With Trettondagen - Epiphany (January 6) over and Tjugondedag Knut 'Twentieth Day Knut' coming up on January 13, Christmas is over even in Sweden. Costumes, ghosts, and wild parties. No, it’s not a description of Halloween but rather Epiphany celebrations in the old days. Today, Trettondagen or Epiphany in English, is a fairly tame holiday in Sweden, but it wasn’t always like that – in the old days, January 6th was celebrated with great hullabaloo. Still a holiday in Sweden most people also take the previous day, the Twelfth Night (Trettondagsafton) off from work.

“That was the day when the Three Wise men visited baby Jesus in Bethlehem and gave their gifts of gold, frankincense, and myrrh,” says Lena Kättström Höök, superintendent at Nordiska museet. According to Swedish folklore, the dead came visiting from their graves for Christmas and had to return on the 6th of January. Most of these traditions went to their graves during the 19th century, too. Today the only one remaining is, perhaps, the so-called julgransplundring (a children’s party at which the Christmas tree was stripped of its decorations, which in the old days consisted of apples, candy and other edibles).
“But on the island of Möja, it’s just like old times. They sing medieval songs and walk around with a great, shining star,” Kättström Höök explains. Stjärnsångare, Singers to the star, on Möja dress up similar to the star boys of Lucia or the lussegubbar of west Sweden of olden times Lesser known about Lucia celebrations.

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According to the Bible Epiphany actually marks two events in Jesus Christ’s life. The first event was when the three wise men, or kings, visited infant Jesus. The second event was when St John the Baptist baptized Jesus.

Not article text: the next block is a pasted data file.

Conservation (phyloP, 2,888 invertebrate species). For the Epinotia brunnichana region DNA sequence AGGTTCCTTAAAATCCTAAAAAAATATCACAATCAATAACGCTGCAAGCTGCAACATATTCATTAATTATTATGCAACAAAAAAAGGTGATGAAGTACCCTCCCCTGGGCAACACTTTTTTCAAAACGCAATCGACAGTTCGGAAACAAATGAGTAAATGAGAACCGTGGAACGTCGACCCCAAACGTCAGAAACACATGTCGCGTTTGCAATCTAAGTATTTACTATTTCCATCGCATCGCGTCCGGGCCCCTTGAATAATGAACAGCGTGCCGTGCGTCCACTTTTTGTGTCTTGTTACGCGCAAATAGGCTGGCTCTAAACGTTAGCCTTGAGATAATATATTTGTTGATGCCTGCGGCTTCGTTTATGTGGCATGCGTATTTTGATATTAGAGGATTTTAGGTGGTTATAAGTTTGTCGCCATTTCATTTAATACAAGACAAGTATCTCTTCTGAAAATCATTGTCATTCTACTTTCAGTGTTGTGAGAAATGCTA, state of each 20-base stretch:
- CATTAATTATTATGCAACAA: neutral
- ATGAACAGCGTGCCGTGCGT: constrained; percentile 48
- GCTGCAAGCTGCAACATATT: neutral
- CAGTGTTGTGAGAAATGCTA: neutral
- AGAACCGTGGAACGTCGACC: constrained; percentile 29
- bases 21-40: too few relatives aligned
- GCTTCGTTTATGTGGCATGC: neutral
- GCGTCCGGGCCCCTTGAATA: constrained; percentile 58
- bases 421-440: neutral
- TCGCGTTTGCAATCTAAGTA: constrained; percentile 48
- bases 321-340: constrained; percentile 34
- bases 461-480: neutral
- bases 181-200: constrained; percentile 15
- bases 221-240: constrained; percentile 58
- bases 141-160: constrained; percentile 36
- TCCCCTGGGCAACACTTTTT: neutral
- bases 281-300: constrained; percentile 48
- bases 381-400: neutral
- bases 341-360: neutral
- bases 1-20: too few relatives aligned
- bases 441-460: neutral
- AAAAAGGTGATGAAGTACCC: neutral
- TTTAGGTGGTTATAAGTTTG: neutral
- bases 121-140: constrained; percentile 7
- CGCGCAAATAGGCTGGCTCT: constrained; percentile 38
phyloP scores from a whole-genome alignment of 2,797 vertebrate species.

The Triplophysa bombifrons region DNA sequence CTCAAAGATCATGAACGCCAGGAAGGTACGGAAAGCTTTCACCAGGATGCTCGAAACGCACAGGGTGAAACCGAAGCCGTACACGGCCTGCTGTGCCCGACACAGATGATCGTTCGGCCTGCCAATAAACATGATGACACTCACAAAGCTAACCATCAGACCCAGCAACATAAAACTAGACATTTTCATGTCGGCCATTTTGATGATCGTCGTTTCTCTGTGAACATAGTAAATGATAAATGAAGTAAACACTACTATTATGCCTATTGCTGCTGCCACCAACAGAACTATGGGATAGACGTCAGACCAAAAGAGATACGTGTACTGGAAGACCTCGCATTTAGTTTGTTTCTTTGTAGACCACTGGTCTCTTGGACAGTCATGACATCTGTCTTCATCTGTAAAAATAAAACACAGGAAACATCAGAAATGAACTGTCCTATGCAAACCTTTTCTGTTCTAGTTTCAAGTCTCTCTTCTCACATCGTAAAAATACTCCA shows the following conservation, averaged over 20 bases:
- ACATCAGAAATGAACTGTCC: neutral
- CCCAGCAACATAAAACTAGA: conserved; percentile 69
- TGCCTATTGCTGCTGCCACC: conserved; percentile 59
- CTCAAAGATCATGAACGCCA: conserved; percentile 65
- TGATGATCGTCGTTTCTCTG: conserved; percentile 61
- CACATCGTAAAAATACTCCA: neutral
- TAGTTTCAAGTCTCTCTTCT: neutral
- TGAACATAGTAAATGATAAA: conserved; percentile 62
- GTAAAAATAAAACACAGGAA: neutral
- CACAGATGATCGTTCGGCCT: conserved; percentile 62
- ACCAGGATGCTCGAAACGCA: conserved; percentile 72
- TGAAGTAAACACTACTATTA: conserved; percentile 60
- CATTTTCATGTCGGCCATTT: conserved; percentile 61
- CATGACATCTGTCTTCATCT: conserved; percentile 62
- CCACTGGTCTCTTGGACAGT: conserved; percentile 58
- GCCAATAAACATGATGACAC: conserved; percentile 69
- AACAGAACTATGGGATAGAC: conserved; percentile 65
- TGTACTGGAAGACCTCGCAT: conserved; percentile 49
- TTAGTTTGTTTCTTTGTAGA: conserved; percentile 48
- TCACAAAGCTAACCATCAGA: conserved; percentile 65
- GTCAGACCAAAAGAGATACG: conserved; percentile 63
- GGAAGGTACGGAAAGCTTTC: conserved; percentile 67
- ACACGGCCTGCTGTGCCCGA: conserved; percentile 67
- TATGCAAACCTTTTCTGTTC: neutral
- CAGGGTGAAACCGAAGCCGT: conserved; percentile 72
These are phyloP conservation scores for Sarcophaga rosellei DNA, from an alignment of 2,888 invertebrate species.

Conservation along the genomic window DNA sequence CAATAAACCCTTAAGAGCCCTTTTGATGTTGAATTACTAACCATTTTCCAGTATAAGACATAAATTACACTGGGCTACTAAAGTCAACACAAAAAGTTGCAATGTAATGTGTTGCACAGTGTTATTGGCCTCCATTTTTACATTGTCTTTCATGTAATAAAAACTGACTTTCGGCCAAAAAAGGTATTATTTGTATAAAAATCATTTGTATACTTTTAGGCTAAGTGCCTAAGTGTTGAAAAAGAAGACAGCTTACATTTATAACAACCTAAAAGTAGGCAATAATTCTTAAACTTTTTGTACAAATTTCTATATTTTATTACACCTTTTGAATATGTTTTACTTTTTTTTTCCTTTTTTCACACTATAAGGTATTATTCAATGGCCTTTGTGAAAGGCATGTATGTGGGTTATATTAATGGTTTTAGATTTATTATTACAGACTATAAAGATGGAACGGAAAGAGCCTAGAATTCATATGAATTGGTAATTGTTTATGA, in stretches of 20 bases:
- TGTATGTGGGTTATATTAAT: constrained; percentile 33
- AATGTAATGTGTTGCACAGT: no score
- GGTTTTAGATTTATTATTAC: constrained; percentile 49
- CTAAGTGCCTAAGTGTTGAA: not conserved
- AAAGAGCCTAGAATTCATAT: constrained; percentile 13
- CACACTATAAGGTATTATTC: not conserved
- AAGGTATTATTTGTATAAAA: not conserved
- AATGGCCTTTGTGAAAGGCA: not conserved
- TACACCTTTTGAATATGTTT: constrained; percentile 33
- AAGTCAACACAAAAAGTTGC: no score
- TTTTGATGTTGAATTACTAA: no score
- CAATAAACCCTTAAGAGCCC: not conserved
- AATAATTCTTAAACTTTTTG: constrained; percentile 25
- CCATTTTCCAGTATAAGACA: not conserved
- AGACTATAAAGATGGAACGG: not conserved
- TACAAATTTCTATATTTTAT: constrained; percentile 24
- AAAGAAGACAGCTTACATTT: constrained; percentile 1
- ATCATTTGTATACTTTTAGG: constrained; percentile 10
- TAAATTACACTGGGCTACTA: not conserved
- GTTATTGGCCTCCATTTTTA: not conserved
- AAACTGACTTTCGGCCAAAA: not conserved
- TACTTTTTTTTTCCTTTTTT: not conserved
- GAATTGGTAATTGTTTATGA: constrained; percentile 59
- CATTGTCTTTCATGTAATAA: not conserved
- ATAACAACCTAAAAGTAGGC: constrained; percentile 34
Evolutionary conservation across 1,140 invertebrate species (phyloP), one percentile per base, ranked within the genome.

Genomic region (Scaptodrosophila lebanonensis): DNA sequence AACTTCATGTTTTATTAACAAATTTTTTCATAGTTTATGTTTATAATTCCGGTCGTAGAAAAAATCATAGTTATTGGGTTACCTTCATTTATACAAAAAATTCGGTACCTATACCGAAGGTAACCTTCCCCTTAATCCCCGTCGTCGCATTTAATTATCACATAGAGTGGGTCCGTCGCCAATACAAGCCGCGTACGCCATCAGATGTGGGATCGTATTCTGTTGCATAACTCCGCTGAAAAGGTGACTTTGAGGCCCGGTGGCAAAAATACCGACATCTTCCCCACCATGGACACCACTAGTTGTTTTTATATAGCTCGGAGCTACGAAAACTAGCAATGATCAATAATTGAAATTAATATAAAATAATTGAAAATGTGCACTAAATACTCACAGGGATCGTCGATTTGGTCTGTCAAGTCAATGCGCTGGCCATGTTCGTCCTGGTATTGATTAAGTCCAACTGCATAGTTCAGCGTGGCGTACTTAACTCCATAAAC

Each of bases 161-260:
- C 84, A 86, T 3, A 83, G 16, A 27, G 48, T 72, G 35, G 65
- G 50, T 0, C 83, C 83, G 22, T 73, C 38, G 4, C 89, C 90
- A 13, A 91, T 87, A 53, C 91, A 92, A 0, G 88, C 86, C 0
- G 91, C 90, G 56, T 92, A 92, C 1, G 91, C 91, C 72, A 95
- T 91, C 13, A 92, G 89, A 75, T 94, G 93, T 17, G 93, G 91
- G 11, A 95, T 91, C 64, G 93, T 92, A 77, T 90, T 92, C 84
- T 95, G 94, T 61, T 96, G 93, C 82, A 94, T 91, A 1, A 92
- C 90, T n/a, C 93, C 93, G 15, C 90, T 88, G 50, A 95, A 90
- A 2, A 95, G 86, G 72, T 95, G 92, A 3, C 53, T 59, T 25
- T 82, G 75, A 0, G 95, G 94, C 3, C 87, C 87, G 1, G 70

In many countries, Twelfth Night leading into Epiphany marks the absolute end of Christmas celebrations. But the Swedes and Finns, and some parts of Norway, feel it's a pity to finish that early, and stretch Christmas another week. That gives the final date of January 13th, which in Sweden is the name day of Knut, hence the expression tjugondedag Knut ("twentieth day Knut").

According to renowned folklore professor Jan-Öjvind Swahn it's not clear why Swedes stretch the Christmas celebration so far into January. However, there's a lot to suggest that the notorious Midwinter Sacrifice (Midvinterblot) of the Viking era, with its human sacrifices and great feastings, took place on January 13. It is believed that the early Christian Church in the Nordic countries sought to exterminate the abomination by bringing the Midwinter celebration into the fold of Christmas.

It is on tjugondedag Knut that Swedish families throw a Julgransplundring, "plunder the Christmas tree," as friends and family gather to strip the tree of decorations, play games, eat cake, then - often literally - throw out the Christmas tree.

Sources: Nordiska Museet, Jan-Öjvind Swahn

Möja is an island in the Stockholm archipelago, only accessible by boat Möja tourist information (in Swedish)